I think using wood as a fuel source is often dismissed as being dirty, slow and maybe even a little bit 'backwards' ... it doesn't have to be. If you're one of those people who's always used a gas stove and shudders at the thought of not having automatic ignition, then wood probably isn't for you. On the other hand, if you already cook with meths or solid fuel and are willing to take a little time and trouble to practice, then you may well find the potential advantages wood can offer ... You don't need to carry any fuel, your fuel is free and it's very 'green'.

So, how did I get on? I purposefully didn't use anything 'special' to light my fire. Having to carry some kind of 'magic' tinder to get your fire going feels a little wrong. Firstly, it feels like I'm carrying fuel, secondly it costs money and lets not forget what happens if I unexpectedly run out of my 'magic' fire lighting ingredient!

You could also use it to dry your socks.

The more time you spend practicing lighting the stove, the faster you'll become. Using a couple of Haribo wrappers, a shop receipt and a few SMALL twigs I was able to get the fire lit and stable in around 3 - 4 minutes. Once going it just requires a few twigs adding every few minutes to maintain a good fire. Once the fire's established, stick your pot on top and away you go. The amount of heat you can generate is pretty impressive. Without any external windshield I was able to get 450ml of cold water to a rolling boil in 6m 25s ... that was also without a pot lid, add a windshield and lid and I'm sure that time would drop considerably. Something else I was pleasantly surprised by was the lack of soot/residue left on the bottom of my pot.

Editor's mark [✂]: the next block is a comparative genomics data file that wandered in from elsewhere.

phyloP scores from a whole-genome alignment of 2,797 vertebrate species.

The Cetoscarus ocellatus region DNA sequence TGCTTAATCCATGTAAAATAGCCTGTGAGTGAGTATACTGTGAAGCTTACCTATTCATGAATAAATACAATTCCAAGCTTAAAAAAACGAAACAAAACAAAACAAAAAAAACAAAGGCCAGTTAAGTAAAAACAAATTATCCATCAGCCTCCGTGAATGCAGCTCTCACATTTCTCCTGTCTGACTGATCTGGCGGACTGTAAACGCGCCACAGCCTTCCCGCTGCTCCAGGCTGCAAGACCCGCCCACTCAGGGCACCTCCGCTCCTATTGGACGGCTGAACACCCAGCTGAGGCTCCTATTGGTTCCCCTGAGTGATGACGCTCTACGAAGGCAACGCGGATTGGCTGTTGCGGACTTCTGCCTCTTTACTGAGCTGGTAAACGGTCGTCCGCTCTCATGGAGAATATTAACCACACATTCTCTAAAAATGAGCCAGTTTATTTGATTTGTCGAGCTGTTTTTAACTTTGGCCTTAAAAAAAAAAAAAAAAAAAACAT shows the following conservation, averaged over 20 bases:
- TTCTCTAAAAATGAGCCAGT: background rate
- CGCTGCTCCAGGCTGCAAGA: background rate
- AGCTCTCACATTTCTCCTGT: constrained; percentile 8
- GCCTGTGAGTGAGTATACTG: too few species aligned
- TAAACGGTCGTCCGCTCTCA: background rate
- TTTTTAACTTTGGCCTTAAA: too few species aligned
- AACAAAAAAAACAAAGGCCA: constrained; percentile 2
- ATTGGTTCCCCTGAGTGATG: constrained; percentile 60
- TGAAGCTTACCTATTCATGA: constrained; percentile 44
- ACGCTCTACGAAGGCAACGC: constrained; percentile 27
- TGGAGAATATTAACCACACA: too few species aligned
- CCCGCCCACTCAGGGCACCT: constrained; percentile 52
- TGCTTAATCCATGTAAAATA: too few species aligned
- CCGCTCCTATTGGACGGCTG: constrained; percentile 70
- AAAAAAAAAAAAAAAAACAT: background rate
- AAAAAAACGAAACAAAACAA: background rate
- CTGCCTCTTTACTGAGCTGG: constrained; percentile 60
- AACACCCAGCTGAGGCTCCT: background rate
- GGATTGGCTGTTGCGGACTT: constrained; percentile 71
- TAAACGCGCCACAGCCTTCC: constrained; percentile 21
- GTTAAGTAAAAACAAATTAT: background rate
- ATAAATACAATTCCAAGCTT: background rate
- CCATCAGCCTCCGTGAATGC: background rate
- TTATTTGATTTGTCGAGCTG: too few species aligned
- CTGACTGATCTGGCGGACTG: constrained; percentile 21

I said earlier that you can also use the Pocket Stove with meths. Used this way the stove forms a pot / stove stand and to some degree a windshield. My inner geek lead me to try various types of meths stove just to see if there was a difference in performance between different types.

The base of the Pocket Stove can be fitted at 2 different heights or removed altogether. The type of burner you use will determine what works best. A Trangia burner will fit into the slots in the sides so no base is required. A short pop can stove will work with the base set in its highest position and a taller stove will be better with the base in it's lowest position or removed completely.